And again, I was struck that although everyone idolised him, MJ was just a man after all. A great man, but a man.

I listened to his music and remembered that he didn’t just sing about boy meets girl. OK, he sang ‘she’s out of my life’ but he also did ‘thriller’, ‘bad’, and many more. His great hits include ‘black or white’,’heal the world’ and ‘man in the mirror’.

But this was a time to focus on the person, the stories we heard less of, the Michael Jackson when he wasn’t singing or dancing. One superstar after another recounted stories of Michael, dealing with everyday human problems on a Jacksonesque scale. We learned from a fellow superstar, who’d been living the life since 11 months that at 5, Michael was a late starter. Today, we heard about the Michael who just loved to have fun, to laugh, even if that was after sneaking into Liz Taylor’s room to take a peek at her wedding dress and finding her sleeping in the room.

But we also found that his favourite song was ‘smile’, not even written by him, but by Charlie Chaplain. I think it’s on the History album as well, isn’t it? And his brother Jermaine sang it with tears. This same brother had ritten the song ‘word to the bad’. You see, even superstar families quarrel; when they do, it can be so public that we forget that like families all over the world, they still love each other.

There was this black congresswoman telling us why she’d moved a motion in the federal house that MJ should be declared a national hero. MJ had been to the hospitals to see American casualties of the Iraq war. He’d talked to world leaders about HIV, helped struggling charities, hospitals, etc. In one sense, he’s probably America’s answer to Princess Diana (I’m sure some others have made the comparison, I don’t read too many newspapers these days).

Now I’m sure many would have spoken to an old woman a few weeks before her death and assured her you were praying for her, but who has the distinction of speaking to Mrs Luther King, wife of the legendary Martin, and an activist in her own right. And did you make that special call, taking time out of a musical tour as far away as the Middle East? Bernice, daughter of the Luther Kings, told us about the call, and how it brought a smile to her mother, who at that time could hardly speak, the effect of a stroke.

My niece was brilliant, describing things to me, so that I heard the music and ‘saw’ what was happening. I’d been enjoying her visit so much, but I’d begun to feel I was finally getting old. She’d ask me about a singer I’d never heard about. I thought I was still up there, but she has Facebook, U-Tube, all sorts of other places, and I’m now struggling to keep up. Gone are the days when I could hold my own in any record quiz. But K girl knows Stevie Wonder and Lionel Richie, by music and by sight. When I was growing up, I too knew music two decades before I was born. I’ll have to try her on Frank Sinatra.

Well, I’m not so old as not to know Usher, and was moved by his rendition of one of my favourite Michael songs, ‘gone too soon’. It’s on the Dangerous album, was never released as a single, and was written in memory of Ryan White, a young boy who died of AIDS. It was appropriate for MJ, and K described how Usher walked up to the casket. Then, there was We are the world. I remember thinking in my own cynical way, when Michael and Lionel wrote the song that they were just cashing in on crisis. I bought the record of course and liked it too, including so many other songs on the album that nobody else played. Then, he spoiled my illusion by writing songs like ‘heal the world’ and ‘gone too soon’ and I started to think of him as someone who actually cared.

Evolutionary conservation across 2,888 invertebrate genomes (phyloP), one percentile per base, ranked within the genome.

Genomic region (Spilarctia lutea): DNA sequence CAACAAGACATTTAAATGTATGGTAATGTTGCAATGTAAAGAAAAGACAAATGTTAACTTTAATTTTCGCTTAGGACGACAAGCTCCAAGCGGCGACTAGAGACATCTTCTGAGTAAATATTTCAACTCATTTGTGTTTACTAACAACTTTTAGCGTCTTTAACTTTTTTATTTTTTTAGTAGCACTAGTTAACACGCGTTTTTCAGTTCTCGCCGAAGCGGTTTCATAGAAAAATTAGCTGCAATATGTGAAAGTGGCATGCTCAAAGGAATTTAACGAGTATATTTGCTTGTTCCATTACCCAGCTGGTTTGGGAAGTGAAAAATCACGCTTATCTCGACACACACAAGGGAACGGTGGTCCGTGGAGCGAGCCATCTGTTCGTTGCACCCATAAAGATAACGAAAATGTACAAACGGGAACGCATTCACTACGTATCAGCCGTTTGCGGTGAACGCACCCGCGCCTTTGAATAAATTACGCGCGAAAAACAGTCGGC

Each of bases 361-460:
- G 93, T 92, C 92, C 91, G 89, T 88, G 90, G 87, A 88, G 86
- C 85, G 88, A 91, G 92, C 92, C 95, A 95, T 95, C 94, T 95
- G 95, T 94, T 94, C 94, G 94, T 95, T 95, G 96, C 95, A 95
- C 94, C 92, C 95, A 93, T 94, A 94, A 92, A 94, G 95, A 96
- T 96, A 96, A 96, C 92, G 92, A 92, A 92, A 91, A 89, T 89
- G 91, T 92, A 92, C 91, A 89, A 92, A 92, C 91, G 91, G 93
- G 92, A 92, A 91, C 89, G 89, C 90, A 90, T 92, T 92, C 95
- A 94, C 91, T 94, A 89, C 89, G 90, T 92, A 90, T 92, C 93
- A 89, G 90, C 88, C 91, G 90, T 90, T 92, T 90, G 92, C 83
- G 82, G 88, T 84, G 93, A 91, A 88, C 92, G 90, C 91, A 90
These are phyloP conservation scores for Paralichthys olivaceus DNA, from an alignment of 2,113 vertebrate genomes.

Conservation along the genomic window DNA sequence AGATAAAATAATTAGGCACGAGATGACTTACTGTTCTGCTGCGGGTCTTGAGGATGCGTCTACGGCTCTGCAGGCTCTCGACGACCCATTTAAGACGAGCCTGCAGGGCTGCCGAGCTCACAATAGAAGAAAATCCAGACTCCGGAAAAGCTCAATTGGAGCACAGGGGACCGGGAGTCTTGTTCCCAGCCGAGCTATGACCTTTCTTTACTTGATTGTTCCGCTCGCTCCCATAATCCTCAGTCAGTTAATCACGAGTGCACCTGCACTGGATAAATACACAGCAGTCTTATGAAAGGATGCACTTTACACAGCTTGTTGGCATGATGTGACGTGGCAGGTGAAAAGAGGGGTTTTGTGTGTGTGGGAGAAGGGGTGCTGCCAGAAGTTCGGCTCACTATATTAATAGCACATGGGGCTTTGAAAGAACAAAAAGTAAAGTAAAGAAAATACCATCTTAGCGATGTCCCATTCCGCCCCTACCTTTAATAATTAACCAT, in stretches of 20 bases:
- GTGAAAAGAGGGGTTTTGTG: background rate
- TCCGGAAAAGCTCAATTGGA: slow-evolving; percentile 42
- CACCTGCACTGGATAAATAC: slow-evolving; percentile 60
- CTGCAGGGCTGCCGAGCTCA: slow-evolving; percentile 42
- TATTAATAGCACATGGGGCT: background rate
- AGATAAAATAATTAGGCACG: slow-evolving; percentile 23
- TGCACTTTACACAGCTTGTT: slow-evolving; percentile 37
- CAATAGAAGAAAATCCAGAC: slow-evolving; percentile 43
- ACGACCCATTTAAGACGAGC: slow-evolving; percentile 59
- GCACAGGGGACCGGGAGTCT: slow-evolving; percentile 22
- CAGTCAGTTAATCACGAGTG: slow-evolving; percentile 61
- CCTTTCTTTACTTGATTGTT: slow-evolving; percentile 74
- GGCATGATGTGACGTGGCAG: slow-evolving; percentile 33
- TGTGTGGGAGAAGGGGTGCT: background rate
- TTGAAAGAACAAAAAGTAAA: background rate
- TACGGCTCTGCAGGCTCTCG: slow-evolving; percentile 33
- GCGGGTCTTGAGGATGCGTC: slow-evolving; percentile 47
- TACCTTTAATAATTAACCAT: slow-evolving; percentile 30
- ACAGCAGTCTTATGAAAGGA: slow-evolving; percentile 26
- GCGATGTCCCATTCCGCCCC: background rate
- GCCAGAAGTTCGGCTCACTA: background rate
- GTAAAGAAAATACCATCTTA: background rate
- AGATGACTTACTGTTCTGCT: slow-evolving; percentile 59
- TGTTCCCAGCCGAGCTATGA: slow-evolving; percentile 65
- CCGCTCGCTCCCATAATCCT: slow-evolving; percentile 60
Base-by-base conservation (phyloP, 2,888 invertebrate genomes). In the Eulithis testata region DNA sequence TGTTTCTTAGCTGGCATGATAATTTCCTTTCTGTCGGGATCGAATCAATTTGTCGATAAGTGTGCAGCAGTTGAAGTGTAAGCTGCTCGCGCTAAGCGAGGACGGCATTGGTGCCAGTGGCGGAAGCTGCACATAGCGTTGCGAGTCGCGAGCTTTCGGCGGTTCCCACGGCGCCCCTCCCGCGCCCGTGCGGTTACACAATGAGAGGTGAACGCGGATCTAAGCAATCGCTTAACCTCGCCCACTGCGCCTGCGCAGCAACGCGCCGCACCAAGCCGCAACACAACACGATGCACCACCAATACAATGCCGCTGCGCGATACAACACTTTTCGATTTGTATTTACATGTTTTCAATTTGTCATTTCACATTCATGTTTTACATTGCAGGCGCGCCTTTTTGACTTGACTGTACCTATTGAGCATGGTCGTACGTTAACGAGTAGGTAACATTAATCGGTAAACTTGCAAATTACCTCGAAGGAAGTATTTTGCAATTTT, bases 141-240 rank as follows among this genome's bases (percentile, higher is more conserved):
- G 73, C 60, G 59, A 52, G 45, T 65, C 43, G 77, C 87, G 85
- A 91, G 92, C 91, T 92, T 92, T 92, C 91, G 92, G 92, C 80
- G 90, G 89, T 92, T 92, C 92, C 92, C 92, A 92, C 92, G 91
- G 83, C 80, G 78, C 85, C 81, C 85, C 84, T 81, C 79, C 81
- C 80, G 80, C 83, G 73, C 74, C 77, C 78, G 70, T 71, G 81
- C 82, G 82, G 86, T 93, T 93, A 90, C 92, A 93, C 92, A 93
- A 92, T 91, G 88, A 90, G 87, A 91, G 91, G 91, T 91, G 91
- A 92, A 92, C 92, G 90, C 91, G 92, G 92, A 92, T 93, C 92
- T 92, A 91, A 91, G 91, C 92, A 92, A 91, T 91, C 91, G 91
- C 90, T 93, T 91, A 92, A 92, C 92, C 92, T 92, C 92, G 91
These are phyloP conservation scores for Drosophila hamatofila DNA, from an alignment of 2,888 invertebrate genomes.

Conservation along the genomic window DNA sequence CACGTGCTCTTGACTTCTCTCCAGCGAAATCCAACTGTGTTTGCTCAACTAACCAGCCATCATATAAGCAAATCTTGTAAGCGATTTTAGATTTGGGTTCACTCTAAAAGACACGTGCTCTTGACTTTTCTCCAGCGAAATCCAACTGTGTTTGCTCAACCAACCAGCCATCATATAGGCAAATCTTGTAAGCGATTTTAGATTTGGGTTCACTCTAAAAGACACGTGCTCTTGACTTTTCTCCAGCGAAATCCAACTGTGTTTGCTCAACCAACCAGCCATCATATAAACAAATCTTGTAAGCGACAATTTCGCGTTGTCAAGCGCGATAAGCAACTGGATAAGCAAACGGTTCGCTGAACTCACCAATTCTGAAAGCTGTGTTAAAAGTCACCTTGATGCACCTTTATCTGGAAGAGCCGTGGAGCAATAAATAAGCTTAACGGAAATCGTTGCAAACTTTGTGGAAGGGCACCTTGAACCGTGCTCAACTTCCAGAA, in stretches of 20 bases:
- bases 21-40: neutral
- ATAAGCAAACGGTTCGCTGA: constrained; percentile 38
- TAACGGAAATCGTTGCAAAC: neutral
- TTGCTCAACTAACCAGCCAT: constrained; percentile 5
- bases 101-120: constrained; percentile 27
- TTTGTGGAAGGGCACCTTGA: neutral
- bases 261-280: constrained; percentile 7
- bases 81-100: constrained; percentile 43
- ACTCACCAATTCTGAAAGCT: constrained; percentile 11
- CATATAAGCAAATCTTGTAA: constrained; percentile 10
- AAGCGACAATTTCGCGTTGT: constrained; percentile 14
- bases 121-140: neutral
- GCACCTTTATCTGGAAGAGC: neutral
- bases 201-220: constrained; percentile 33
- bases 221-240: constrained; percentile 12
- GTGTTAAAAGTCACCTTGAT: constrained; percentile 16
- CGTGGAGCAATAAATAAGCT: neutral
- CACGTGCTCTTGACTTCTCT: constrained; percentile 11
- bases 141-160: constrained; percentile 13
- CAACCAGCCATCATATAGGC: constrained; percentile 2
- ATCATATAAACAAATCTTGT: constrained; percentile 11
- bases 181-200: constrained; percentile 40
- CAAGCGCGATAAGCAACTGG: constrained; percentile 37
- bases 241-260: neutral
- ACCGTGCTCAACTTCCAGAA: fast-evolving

You know what that preacher and activist said? I won’t write down his name for fear of wrecking the spelling. He said “some of you came to say goodbye, I came to say thank you”. He said something else, a reference to the child abuse allegations, but I can’t exactly remember. I’ll probably edit this post after visiting U-tube.

Marlon Jackson told of the story of walking into a store and seeing a man looking old and dishevelled, picking CDs. He walked over to the man and said “Michael, what are you doing here” and Michael said “how did you know it was me”? For most of the time, I wished I could change the channel, but first, there was no other channel, and second, I couldn’t tear myself away. And as Paris, firstborn of Michael interrupted Marlon’s speech to say her two sentences, delivered in floods of tears, I heard the CNN reporters say how brave she was. What do you expect? She’s just a 12 year old missing her dad, any other 12 year old would probably do the same, but this time, she had CNN and MTV and so many people watching her. In the end, I and K girl were just one family out of millions, looking into another family’s grief.

Happy birthday Akinola

July 5, 2009

My kid brother is 40 years today. It’s wonderful. As usual, when I rang to wish him happy birthday, he asked how it must feel for me knowing I’m that much older than he is. My answer this year is that I’ve no problem with that, as Moses lived 120 years.

I think he felt like I did when I turned 40, a mixture of joy, expectation and a little sadness at what he had not yet achieved. But I suppose it’s the same for everyone. I remember trying to hide, not wanting to celebrate, but when the surprise birthday was organised, I felt very proud and grateful that I was so loved.